Wednesday, April 12, 2017

vSphere 6.5 Enhanced Logging


Among all the amazing new features and enhancements of vSphere 6.5 there’s always one of two that flies under the radar, until you need it.

That’s the case of this small but crucial enhancement on the logging functionality, now it comes with detailed information about who did what when,  becoming more audit-quality and security focus than the previous troubleshooting oriented one.

Let’s take an example: I increasing the vCPU and memory allocation on a VM.

On vSphere 6, the only thing you gonna see is a reconfigure event without much information about what has been changed.


You could guess that ESXi logs might have more details, guess again !!!
There are no details about what has changed neither, just that a reconfigure action has been performed on the specified VM

Now on vSphere 6.5 it has been improved considerably, adding sections for modified, added and removed components.


Now we can clearly see that the vCPU has been increased from 1 to 2 and memory has been reduced from 512mb to 64mb

Guess what about ESXi’s logs…. You can find the same information there.

 
It will make great to diagnostic an issue and revert to the previous state, if you believe that what was caused the issue.

For the one with a higher need for audit track, that’s a good motivator to move to vSphere 6.5

See you next folks
 

Tuesday, April 4, 2017

Identifying controllers and drivers for vSAN


One of the critical components on a vSAN environment is it’s I/O controller’s and flash drivers and firmwares, VMware provides two sets of guidelines, one for general purpose and one specific for vSAN purpose, and they are NOT mandatorily  the same.

When you install ESXi, either through the VMware ISO or a vendor’s custom installation ISO, it comes with general purpose driver, which might lead you to issues on your vSAN environment and thus you need to replace them by the vSAN’s certified one.

Let me make crystal clear here, if you are building a vSAN environment you MUST use the firmware and drivers certified for vSAN.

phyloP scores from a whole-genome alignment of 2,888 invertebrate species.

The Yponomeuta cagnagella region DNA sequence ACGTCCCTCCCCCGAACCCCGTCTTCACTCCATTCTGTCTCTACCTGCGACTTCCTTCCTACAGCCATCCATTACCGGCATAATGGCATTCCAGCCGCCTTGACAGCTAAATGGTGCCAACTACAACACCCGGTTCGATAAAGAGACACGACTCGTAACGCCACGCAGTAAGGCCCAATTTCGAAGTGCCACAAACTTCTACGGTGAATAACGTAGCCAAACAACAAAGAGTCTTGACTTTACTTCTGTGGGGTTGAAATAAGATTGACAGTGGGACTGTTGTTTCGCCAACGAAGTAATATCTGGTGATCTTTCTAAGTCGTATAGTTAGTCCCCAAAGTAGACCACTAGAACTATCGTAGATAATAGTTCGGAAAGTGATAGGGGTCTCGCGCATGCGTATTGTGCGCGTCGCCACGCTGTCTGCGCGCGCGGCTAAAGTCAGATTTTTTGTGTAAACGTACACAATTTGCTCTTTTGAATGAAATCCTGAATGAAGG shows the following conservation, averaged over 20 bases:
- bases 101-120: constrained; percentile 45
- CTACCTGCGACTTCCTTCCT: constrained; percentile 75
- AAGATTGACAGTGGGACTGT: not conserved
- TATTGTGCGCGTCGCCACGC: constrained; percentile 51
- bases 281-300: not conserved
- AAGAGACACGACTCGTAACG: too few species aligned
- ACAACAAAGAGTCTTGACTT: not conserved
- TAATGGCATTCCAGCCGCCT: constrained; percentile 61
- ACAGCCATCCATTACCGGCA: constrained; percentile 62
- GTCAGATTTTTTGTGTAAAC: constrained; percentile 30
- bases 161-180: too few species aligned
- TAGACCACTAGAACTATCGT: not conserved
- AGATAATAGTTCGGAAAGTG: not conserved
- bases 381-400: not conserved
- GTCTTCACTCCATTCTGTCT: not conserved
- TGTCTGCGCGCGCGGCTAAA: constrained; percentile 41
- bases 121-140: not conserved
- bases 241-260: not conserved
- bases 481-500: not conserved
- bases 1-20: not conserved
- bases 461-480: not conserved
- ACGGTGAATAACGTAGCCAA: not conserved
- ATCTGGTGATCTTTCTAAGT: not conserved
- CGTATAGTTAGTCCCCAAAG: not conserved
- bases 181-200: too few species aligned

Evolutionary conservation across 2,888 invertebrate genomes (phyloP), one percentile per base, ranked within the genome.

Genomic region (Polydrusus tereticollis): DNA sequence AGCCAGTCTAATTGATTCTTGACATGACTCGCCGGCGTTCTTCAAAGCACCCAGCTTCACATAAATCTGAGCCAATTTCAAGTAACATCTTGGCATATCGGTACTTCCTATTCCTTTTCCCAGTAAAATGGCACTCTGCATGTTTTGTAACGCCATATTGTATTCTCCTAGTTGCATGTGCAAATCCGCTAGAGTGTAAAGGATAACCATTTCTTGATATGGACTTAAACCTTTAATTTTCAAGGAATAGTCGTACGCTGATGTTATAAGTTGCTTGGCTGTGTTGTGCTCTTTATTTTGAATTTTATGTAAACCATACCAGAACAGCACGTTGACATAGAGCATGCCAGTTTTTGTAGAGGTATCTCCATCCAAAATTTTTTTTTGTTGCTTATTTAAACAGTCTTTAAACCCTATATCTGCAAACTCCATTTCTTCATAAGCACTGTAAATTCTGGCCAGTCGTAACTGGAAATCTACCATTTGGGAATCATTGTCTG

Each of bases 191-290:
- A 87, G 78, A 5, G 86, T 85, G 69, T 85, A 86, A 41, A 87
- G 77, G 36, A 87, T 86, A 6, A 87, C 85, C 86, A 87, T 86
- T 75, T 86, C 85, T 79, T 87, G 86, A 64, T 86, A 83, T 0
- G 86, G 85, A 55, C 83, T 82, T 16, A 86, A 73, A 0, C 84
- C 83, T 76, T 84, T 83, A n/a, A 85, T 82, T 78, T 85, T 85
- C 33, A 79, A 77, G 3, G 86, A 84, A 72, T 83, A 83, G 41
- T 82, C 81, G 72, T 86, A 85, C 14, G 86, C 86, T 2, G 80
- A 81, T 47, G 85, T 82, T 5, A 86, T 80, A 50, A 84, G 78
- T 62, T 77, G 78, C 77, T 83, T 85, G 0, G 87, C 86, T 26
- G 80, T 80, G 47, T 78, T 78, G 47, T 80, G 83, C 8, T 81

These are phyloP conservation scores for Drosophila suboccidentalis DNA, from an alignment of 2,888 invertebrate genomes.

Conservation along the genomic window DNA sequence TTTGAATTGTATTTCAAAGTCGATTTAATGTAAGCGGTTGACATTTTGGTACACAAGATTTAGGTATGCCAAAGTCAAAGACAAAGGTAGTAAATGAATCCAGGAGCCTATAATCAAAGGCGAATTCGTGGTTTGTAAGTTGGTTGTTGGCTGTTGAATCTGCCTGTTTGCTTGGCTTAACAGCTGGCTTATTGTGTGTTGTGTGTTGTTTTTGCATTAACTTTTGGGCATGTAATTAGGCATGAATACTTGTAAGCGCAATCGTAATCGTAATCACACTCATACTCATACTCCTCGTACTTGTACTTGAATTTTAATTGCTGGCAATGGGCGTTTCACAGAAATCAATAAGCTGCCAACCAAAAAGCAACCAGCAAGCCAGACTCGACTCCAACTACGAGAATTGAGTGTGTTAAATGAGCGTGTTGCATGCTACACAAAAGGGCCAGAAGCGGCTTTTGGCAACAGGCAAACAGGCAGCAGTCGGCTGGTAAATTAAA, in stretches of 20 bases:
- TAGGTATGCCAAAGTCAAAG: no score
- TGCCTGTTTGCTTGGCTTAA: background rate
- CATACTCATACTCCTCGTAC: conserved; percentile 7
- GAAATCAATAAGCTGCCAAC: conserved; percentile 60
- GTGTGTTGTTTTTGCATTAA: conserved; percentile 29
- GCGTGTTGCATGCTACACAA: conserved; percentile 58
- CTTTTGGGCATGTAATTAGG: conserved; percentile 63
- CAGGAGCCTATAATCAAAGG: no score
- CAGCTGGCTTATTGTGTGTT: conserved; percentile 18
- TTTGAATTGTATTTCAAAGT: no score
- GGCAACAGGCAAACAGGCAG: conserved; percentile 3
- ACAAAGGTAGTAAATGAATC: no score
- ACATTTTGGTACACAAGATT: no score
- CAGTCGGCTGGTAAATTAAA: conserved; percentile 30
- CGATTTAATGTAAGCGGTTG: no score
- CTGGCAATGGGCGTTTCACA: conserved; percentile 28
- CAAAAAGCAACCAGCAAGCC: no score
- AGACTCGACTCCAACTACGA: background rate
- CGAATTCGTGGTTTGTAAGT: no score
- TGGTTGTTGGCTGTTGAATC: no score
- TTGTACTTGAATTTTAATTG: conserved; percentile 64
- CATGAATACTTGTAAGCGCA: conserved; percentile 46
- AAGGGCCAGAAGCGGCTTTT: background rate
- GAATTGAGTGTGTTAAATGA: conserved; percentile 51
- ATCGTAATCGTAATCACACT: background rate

There are many ways and tools to help you identify correctly what controller, model and driver are right for your environment.

So, let’s see how to check what might be those:

First, identify if your card has been found and loaded by the host.
run: esxcfg-scsidevs -a

As you can seem my controller has been loaded to adapter vmhba5 and it’s using the lsi_mr3 driver.

Second, let’s also check which driver’s version this module is using, so we can compare with the HCL later.
run: vmkload_mod -s “module”   (in my example it’s using lsi_mr3)

In the example, it's running version 6.610.17.00.

Third, let’s list the device’s details, you can filter by adapter name, I’m just filtering anything with hba on it.
run: vmkchdev –l | grep hba


The important thing here is the four, four digits codes:
in my example 1000:005d: 1014:0454, representing:

VIV - Vendor ID: 1000
DID - Device ID: 005d
SVID - SubVendor ID: 1014
SSID – SubDevice ID: 0454

Now let’s find exactly what this controller is.

Go the VMware HCL (remember it’s the general purpose HCL, at this step we will just identify the correct controller model)
Switch the filter to IO Devices, then use the fields on the right to filter out with the details we just grab from the previous step.
Once you update the results you will get your controller model.